The use of innovative technologies such as 3D scanning and reverse engineering can play a huge role in the direct production of a classic dream car such as the Berlinetta Effeffe, handcrafted by Officine Fratelli Frigerio. Through the support of leading experts at The 3D Group (Solid Energy for 3D scanning and reverse engineering, Solid World for CAD 3D modeling and Energy Group, for 3D printing) digital manufacturing showed that it can perfectly blend with the Made in Italy style in automotive maufacturing.
The Berlinetta Effeffe (www.effeffecars.com) represents a masterpiece of Made in Italy automotive style and engineering. It is inspired by the legendary 50’s Gran Turismo years yet extremely modern, born out of the passion and the experience of Leonardo and Vittorio Frigerio. This dream this is made entirely by hand by the utmost traditional handcraft, while, at the same time, it leverages on a high-quality craftsmanship process, supported by the most modern technologies.
This new high-tech and craftsmanship blend benefits from the use of the most innovative technologies in digital manufacturing, such as 3D scanning, reverse engineering processess and 3D printing, which optimize the production process without sacrificing details and quality.
From the past to the future and back
The project is the Frigerio brothers’ brainchild, achieved by combining the skills of expert craftsmen who have created, by shaping sheetmetal, a true work of art. An idea that was born as a game ans has attracted the interest of many fans. So, as we so often see with 3D printing, the game became a real product. Digital manufacturing enabled the Frigerio brothers to speed up product development, from the design stage through to production. It enabled artisans to actually work on an industrial scale, while achieving a drastic reduction in costs.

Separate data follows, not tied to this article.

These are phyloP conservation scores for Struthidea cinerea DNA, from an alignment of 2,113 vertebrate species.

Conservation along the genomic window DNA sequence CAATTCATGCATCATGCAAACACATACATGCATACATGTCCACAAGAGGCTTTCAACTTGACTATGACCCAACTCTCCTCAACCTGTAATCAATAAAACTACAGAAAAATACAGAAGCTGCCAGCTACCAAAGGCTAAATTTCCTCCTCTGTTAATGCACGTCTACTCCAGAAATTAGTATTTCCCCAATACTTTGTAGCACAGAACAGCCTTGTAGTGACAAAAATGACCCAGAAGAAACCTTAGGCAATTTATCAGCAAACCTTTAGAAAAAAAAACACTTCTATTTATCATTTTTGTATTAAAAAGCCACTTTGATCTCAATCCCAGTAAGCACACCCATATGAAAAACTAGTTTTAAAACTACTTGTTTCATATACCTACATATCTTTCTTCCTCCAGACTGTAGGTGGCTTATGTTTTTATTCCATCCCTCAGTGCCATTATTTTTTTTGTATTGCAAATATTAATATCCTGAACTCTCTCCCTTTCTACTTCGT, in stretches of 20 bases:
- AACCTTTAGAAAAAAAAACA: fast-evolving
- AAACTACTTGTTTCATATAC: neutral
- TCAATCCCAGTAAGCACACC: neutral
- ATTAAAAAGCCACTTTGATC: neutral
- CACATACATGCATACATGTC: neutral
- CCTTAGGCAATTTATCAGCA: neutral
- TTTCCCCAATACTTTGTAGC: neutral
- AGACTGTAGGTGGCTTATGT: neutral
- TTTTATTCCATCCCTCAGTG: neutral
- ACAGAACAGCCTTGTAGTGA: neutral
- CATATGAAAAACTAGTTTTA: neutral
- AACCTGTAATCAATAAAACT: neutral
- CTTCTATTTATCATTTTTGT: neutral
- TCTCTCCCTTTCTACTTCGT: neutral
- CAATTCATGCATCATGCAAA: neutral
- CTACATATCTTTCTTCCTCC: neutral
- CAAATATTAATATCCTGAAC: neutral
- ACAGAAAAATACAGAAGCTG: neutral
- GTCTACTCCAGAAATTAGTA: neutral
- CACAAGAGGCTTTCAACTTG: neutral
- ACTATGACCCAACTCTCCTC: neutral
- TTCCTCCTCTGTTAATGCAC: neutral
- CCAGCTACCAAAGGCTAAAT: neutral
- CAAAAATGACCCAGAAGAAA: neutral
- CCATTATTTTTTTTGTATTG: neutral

The digital data capture is an important step in this project, where the scanning and reconstruction of the 3D model are the first phases of a “car virtualization” process necessary for its engineering. From the 3D model, the Figerio brothers were able to design and create tools for their specific needs. These tools were then created through additive manufacturing using Stratasys FDM technology, thus resulting in further time and cost savings, as compared to the use of traditional processing techniques .
Catching a classic geometry on the fly
The data capture of the Berlinetta Effeffe geometry was carried out in a few hours directly at the Officine FratelliFrigerio, by using the portable 3D scanner Hexagon Metrology Q-Flash. The mesh obtained through the PolyWorks Software for reverse engineering (developed by InnovMetric Software Inc, Canada), was subsequently imported into Solid Works for reconstruction and engineering.
A scaled down 3D printed prototype of the Berlinetta Effeffe was recently exhibited at the MESCPE show in Parma at the Energy Group stand. This prototype was used as a clay mock-up to observe and correct any defects before going into production. The Energy Group team working on the project has made a major contribution through the mastery of innovative technologies such as 3D scanning and 3D printing, adding an in-depth knowledge of the entire workflow.
This knowledge can enable small businesses to gain a competitive advantage from the use of digital manufacturing as well as to fully very both the process and the project, before going into production, dramatically reducing time and costs. The best part is that high-end traditional craftmanship is the segment that stands to gain the most from these new and amazing digital manufacturing technologies.